Rosso walks-it-off for Victor in 6-5 win over Greece Athena

Santino Rosso crosses home plate after hitting a walk-off homer for Victor on Monday evening. (Photo: BILLY HEYEN)


VICTOR, N.Y. — Victor’s two and three hitters, on deck and in the hole to start the bottom of the eighth inning Monday, both threw their bats into the air. They wouldn’t need to hit, after all.

Santino Rosso had just turned on a 2-1 fastball right down the middle and lined it over the right field wall. As he ran toward first and the ball carried over the fence, he turned and pointed with both hands to his teammates before circling the bases. As he crossed the plate, Rosso raised both hands toward the sky before being mobbed by his screaming teammates.

“Best feeling in the world,” Rosso said. “Just knowing that I did something good for my team felt really amazing.”

Rosso had set the stage for himself, Victor head coach Sean Rucker said afterward. The senior pitched four scoreless innings in relief with five strikeouts to send the contest with Greece Athena to extra innings, and his solo shot finished it. It gave the Blue Devils (10-9) a 6-5 win over the Trojans (16-2), snapping Athena’s 12-game winning streak. At the start of the last week of the Section V baseball regular season, Rosso gave Victor a signature win.

“This just picks up our spirits a ton,” Rosso said. “We know we’re a very talented team. We just had a few games where we didn’t play our best. They’re a very talented team, as well. And when we play strong, we can compete.”

The first of three homers to right field on Monday put the Blue Devils in an early hole. Virginia-commit Casey Saucke II launched a ball beyond the fence for a two-run shot in the top of the first inning. Then when Victor knotted it up at two in the second behind bottom-of-the-order production, Athena answered with three of its own in the third to lead, 5-2.

Rucker told his team to aim for one run an inning. Senior Matt Leonardo delivered the third’s run back, driving a sacrifice fly to center field. But a 1-2-3 fourth inning by Athena’s starter, Zachery Geist, and two runners on for the Trojans in the top of the fifth spelled trouble for Victor.

That’s when Rucker called on Rosso: First and second, nobody out in the fifth, Rosso having warmed up in the bullpen a full inning and a half ago. He’d made a few throws at shortstop in the interim, but wasn’t “extremely warm,” he said.

“I got out there and just tried to stick to the basics and the mechanics,” Rosso said.

Before this season, Rosso really hadn’t been a pitcher since early middle school. But after a flyout advanced an Athena runner to third base, one would’ve been forgiven for not realizing that during the next two Rosso sequences. First, a curveball that dropped right to the outside corner for a strikeout looking. And then a fastball with too much heat up in the zone for a swing to catch up to it. Two strikeouts from Rosso stranded two runners and kept the Blue Devils within two.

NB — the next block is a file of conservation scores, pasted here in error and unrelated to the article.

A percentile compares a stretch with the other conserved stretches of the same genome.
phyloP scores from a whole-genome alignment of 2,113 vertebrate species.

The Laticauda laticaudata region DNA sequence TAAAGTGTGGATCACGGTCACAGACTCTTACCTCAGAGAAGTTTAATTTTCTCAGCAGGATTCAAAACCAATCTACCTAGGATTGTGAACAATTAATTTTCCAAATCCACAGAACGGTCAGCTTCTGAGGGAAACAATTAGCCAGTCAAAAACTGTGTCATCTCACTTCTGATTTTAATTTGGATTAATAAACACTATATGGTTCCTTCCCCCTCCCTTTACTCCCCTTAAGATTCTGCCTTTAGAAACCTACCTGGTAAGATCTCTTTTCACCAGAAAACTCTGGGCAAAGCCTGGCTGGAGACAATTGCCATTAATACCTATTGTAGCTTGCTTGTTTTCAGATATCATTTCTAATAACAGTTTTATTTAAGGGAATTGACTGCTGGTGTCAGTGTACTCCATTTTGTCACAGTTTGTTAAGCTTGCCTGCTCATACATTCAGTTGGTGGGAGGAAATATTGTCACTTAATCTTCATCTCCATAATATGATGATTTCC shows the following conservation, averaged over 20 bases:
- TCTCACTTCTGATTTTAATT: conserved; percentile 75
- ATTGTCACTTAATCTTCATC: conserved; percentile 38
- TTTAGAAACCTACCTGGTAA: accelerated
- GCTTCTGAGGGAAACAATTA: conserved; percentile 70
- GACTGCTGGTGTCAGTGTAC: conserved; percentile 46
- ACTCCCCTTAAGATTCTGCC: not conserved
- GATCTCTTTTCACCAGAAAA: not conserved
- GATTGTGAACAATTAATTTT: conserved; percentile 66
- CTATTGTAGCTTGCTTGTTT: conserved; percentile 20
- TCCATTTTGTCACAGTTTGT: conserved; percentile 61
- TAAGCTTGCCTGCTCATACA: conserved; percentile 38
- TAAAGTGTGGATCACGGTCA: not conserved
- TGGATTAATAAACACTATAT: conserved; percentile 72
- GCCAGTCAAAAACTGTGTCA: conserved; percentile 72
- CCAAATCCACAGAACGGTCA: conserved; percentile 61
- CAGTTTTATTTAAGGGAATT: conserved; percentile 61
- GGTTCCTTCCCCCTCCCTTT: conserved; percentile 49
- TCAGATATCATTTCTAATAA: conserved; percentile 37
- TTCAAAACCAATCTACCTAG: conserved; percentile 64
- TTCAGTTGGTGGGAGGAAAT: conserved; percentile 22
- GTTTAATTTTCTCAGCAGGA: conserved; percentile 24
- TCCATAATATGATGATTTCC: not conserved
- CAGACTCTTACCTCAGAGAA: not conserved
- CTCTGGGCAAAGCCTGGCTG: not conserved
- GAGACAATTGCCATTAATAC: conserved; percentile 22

In the bottom half of the fifth, the Blue Devils made up for their scoreless fourth. Ryan Lukas laced a one-out triple over the center fielder’s head, and he scored on a Timmy Keohane sac fly. Leonardo stepped in then, a sac fly himself his last time, two outs and no one on, down a run. He self-assessed himself after the game as “not the power hitter,” although he also was aware of how the wind was blowing out to right field.

On a 1-1 offering, Leonardo lifted the ball the other way, toward the wind he knew was blowing out to right. He thought three out of the box, never giving thought to his hit clearing the fence. It did though, and all of a sudden, Victor had tied the game.

“Fortunately the wind picked it up for a little bit, and it got over the fence, which felt really great,” Leonardo said.

Rosso dueled with Athena reliever Saucke for the next two innings, both putting up consecutive zeros to send the game to the eighth inning. Rosso, still getting reacclimated a bit to pitching and even moreso to relieving, said that when his teammates tied the game, that helped him really lock in.

Rosso warms up earlier in Monday’s game. (Photo: BILLY HEYEN)

“That definitely, could add pressure, but for me it adds excitement, really,” Rosso said. “Just to get back out there and keep shutting them down. I knew I had so much confidence in my team that if I kept shutting them down, we would win, we would get a big hit.”

In the eighth, Rosso had a chance to crack. After he recorded his fifth strikeout and then a popup, he allowed a soft single into right field. Athena followed that up with a five-pitch walk during which Rosso threw a questioning look or two toward home plate after close ball calls. But having walked the nine-hitter, Rosso induced a first-pitch popout by Athena’s leadoff man and sprinted off the mound, knowing he was due up.

Rosso hadn’t been pleased with his first four at bats on Monday. The switch hitter, batting left, had rolled over for groundouts to second base three times, along with a swinging strikeout.

His third groundout, in his first at bat against Saucke, had been smoked, though, a one-hopper to the second baseman. Rosso hadn’t quite timed it up right, but he’d found the barrel for the first time Monday. The second time Rosso found his barrel, he had his timing right, both on his swing and in the tie game’s context. After setting the stage for himself with four scoreless innings in relief, Rosso delivered the resolution.

“I’d been struggling a lot at the plate today,” Rosso said. “So it felt good. It felt really good.”

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